The thing that will most likely strike you when you begin a game is the visual style. It's a cel-shaded, almost comic book-like aesthetic that somehow manages to feel both retro and futuristic at the same time, which is exactly how the game is supposed to feel. One of the characters, in fact, directly throws back to the "good ol' days" of espionage by wearing a trench coat and fedora, much to the chagrin of his director. The opening cutscene does a fantastic job of setting the stakes for the game: you are small, the corporations are big, and a direct confrontation with them will end in utter defeat.
Corporations control this futuristic world. I know, it seems far-fetched that corporations could ever hold that much sway in our lives, but this is a work of fiction, so... bear with it. Your team has been a thorn in their side for too long, and they've tried to put a stop to you. On the run, with the power draining from your extremely over-powered AI INCOGNITA, you must perform hit and slink and run missions against the corporations to build up a team and arsenal for a last ditch effort to find a server to host your AI before she powers down for good which will mean the end of your little Unobservable, Business. Given how stacked the odds seem against you, it seems like a hopeless cause. Let's get started.
Everything in the game is procedurally-generated. Scratch that sentence, it should read "everything in the gaming industry is procedurally-generated these days" and the same holds true for Invisible, Inc. The level building is very solid. I never ran into any issues, and the levels always felt very cohesive, with many avenues of approach for both your team and the security forces. The levels vary in theme, from collecting a piece of equipment to make your team's arsenal more formidable to rescuing a detained member from a prison to increase your number of personnel, but the general gist of a level is as follows: get beamed in, sneak around avoiding/electrocuting/murdering the guards until you find the Grand Item Of Interest, and then get out alive. The single-mindedness of the objectives actually helps the game, as you don't have to worry so much about what you are trying to accomplish so much as how you accomplish it. Sure, you need to balance whether you are collecting too many agents and don't have enough hardware to fully equip them, but that's not what the game is fundamentally about. It is about sneakery.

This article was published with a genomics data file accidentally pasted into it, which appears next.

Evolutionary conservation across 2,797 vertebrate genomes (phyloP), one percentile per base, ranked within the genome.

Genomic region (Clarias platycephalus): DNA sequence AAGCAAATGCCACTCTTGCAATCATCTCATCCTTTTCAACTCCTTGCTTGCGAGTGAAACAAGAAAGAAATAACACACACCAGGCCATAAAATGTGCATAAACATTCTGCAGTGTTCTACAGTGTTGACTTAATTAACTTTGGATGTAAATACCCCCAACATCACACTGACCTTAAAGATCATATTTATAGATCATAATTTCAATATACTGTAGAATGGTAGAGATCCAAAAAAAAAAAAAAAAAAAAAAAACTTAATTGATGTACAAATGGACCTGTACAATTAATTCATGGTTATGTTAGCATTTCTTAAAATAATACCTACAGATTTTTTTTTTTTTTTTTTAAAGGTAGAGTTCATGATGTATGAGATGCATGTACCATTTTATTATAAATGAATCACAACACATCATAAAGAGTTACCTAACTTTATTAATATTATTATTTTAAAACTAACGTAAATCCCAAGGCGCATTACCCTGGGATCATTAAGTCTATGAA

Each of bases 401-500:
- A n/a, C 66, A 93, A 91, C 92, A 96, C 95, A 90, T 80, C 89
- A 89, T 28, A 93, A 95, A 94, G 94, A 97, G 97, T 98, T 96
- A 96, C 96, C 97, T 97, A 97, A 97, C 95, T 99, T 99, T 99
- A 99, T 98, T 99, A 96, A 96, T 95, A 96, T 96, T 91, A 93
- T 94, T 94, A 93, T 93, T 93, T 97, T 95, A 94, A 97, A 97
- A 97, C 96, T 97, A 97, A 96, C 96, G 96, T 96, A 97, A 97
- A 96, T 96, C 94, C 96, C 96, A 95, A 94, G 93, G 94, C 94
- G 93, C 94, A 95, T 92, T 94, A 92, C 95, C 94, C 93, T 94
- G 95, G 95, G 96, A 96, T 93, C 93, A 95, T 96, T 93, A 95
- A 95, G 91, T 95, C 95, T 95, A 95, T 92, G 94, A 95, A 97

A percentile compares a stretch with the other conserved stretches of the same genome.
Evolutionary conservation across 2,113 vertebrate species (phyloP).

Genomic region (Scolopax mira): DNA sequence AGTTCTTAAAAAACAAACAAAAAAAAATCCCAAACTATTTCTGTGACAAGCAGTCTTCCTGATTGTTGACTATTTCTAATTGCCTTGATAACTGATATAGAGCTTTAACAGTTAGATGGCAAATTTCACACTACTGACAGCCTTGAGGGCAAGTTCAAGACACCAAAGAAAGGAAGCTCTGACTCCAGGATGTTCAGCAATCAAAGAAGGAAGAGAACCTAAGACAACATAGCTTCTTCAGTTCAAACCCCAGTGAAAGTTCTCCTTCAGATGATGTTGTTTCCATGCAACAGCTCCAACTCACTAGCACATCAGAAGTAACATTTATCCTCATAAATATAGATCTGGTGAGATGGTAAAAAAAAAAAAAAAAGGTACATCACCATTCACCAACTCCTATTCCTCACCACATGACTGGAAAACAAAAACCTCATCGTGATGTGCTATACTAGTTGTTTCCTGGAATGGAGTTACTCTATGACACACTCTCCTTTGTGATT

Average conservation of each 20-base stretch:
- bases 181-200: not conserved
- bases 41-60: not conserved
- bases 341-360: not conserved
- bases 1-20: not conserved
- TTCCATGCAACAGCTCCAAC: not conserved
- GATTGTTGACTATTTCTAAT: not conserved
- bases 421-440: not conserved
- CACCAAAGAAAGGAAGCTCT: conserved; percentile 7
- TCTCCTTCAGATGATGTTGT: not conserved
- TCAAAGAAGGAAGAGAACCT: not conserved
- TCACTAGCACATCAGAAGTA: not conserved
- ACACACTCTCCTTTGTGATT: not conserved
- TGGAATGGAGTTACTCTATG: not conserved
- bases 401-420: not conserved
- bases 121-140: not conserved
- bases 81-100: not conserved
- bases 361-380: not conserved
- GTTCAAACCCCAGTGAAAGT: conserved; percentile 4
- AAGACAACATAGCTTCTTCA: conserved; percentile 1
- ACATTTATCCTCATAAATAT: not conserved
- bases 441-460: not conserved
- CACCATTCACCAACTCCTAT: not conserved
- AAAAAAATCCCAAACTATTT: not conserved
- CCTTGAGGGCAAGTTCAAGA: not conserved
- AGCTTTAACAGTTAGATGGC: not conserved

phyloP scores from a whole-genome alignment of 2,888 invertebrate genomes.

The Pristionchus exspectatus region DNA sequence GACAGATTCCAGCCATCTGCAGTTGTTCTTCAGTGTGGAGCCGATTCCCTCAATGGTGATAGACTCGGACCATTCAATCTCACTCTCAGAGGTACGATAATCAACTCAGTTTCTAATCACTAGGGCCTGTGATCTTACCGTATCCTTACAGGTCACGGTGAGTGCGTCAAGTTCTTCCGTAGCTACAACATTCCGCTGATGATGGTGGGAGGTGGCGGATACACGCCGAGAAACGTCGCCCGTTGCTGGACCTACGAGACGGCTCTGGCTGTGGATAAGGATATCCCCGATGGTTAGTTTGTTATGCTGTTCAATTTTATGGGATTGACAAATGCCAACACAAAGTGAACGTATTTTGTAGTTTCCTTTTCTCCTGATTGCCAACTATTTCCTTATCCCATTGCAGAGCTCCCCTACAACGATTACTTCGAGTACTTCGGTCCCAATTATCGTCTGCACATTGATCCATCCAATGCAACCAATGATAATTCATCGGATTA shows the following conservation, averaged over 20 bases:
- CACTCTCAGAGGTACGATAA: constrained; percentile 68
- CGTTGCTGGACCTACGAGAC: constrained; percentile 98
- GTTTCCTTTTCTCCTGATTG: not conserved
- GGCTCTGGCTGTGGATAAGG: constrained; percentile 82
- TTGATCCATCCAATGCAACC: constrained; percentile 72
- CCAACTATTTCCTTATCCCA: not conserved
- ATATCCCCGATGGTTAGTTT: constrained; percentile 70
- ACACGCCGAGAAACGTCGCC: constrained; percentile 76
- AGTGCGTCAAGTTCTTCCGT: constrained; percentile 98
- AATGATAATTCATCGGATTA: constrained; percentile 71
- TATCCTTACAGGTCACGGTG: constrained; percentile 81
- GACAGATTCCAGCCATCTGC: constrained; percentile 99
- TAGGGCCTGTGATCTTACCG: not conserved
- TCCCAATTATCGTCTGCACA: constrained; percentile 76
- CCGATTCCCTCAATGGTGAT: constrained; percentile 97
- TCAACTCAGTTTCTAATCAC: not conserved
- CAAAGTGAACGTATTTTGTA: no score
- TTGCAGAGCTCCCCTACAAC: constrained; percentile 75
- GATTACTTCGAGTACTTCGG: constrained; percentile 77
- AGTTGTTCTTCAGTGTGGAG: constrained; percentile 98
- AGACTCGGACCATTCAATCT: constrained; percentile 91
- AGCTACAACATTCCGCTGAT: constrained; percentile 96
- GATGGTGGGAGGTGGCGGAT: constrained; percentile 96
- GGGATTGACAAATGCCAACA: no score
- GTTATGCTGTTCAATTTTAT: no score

Veiled, Co pulls off stealth in such a simple yet elegant way. No shadows to hide in, no light indicator to show you are too illuminated. Just simple line of sight and a bit of sound recognition, but again, this simplicity makes it all the better. Guards' and cameras' lines of sight are all spelled out for you, all you have to do is avoid them. Should be simple, right? And sometimes it is, don't get me wrong. Sometimes, it really is as simple as hiding behind a sofa and waiting for a guard to move to the other side while you circle around the opposite side, and that feels really good to so easily outsmart a guard. But sometimes it goes horribly wrong, because you didn't count on a guard emerging from another door behind you and spotting you. Once spotted, you are immediately targeted and have one space to get out of the sight of the guard that tagged you, or he will shoot. And if you attempt to move into a space that is still in his sight, he will shoot. And if you mention the fact that his tie is crooked, he will shoot. These guards have itchy trigger fingers. But fear not! Because, having anticipated/been paranoid, you have positioned your other team member out of sight, and you move numero two over and take that pesky guard, thus freeing up your other agent to continue her circle around the sofa dance with her own guard. These moments of a plan unraveling but turning into another great plan abound in Invisible, Inc and they make each level its own little story. The agents could sit around the water cooler and swap stories: "Remember that one time I totally tased that guy right as he was about to shoot you?" "Ha, that's nothing compared to the time I snuck past three guards and pickpocketed their key cards and the keys to their car!"